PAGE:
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Federal student loan default is a special kind of hell. Not only does it wreck a borrower’s credit report and prevent the borrower from obtaining new financial aid to return to school; federal lenders also usually assign the loan to aggressive third-party debt collectors, who are then authorized to tack on enormous penalties and collections costs that the borrower is responsible for repaying. There is no statute of limitations for the collection of federal student loans, meaning lenders and collections agencies can pursue the borrower to the grave. If the borrower makes no arrangement to bring the federal loan out of default, the federal lender can resort to involuntary collection methods such as the seizure of tax refunds, the offsetting of federal benefits (such as social security and military pay), and wage garnishment.
Wage garnishment is particularly problematic for borrowers. First, there’s the actual garnishment itself, which can cause serious financial hardship for people who are already struggling. Moreover, an active wage garnishment order can block a borrower from bringing the federal loan out of default through rehabilitation (a temporary repayment plan) or consolidation (a new federal loan through the U.S. Dept. of Ed). This can effectively “lock” a borrower in default, with no way out except to settle or pay the loan in full.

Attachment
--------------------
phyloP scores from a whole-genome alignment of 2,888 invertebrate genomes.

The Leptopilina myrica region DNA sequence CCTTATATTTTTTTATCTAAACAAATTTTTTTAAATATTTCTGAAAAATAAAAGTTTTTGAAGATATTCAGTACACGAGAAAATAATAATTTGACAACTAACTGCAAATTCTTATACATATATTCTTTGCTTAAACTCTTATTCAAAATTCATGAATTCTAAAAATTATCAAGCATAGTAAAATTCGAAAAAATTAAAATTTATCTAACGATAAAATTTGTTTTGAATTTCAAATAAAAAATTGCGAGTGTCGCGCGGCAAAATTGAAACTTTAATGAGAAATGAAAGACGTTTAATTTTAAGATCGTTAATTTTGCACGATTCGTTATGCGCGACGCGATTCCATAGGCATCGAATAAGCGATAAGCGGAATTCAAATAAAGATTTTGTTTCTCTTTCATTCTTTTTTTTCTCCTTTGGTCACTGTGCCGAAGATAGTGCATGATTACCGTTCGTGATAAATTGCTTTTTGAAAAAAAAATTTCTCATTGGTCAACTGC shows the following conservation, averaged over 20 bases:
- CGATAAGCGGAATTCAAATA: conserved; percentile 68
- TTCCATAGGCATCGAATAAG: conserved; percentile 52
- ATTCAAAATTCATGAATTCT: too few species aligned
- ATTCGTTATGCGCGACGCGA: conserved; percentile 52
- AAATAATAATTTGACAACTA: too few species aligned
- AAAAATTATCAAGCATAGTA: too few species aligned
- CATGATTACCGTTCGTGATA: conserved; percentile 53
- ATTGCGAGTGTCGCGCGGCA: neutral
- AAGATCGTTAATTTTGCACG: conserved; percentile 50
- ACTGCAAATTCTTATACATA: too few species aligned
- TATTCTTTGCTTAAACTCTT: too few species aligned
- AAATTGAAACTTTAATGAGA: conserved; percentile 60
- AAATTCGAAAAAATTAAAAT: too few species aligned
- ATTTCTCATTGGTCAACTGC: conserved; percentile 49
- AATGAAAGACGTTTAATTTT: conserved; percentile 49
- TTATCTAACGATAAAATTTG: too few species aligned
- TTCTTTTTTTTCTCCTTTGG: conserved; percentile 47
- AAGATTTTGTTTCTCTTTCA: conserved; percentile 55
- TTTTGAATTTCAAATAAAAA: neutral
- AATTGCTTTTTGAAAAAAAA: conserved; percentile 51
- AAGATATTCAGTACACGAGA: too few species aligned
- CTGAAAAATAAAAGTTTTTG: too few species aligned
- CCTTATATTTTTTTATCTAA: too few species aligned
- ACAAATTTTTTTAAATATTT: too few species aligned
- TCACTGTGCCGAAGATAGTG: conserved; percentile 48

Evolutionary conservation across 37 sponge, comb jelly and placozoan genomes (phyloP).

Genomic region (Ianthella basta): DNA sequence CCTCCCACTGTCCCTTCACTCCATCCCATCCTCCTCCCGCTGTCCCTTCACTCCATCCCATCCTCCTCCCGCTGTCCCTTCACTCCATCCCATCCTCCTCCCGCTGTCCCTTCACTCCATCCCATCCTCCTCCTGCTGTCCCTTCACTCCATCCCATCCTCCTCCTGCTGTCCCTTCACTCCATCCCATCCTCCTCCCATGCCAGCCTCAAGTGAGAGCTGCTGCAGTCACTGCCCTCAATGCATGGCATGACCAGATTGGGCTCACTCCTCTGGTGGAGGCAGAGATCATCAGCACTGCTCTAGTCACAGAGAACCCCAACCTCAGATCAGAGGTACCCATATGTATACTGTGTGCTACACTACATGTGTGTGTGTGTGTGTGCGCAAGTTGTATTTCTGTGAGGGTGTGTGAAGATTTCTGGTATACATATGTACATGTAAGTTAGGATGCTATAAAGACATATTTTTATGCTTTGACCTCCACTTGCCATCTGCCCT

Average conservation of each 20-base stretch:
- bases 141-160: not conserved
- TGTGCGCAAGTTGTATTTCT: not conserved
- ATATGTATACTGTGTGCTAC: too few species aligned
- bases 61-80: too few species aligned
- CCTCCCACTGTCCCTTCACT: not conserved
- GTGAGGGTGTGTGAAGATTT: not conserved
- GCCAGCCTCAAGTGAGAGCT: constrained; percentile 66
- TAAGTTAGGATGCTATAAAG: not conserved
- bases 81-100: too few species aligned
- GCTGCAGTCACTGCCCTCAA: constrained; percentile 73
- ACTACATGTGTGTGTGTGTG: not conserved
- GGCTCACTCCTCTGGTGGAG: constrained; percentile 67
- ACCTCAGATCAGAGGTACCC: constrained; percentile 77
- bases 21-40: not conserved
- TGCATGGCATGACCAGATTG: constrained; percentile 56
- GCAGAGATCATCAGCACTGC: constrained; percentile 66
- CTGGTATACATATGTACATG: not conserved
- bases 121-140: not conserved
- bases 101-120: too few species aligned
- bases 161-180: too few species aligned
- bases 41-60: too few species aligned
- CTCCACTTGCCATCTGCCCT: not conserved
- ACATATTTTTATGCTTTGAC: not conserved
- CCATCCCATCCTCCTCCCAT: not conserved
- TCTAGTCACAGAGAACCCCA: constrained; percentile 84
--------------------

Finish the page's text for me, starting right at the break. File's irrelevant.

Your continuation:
The new regulations being issued by the U.S. Dept. of Education change how wage garnishment works by allowing a borrower to lift the wage garnishment order by making five consecutive monthly payments. These payments must be made on top of the wage garnishment, so it won’t be easy for people, but it at least provides a way out for borrowers who would otherwise be locked in default and wage garnishment indefinitely. This is a very good thing.
The regulations also provide new guidelines for those borrowers seeking to rehabilitate their defaulted loans. The regulations specify that the Income-Based Repayment (IBR) formula can be used to calculate a “reasonable and affordable” monthly rehabilitation payment for borrowers, and they also provide that collection agencies can do a further, more comprehensive financial review of a borrower’s circumstances to modify the calculation. This may make rehabilitation a more attractive and affordable option for eligible borrowers who want to remove their federal loans from default.
These regulatory changes are solidly good reforms in my view, and I think they will have a measurable impact on borrowers who are in trouble. The regulations do not officially go into effect until later in 2014, but I’m already starting to see some agencies implement the “spirit” of these regulations. Hopefully within a year, it will be easier for many borrowers to get themselves out of wage garnishment and federal loan default.
To read the summary of these new federal regulations, click here.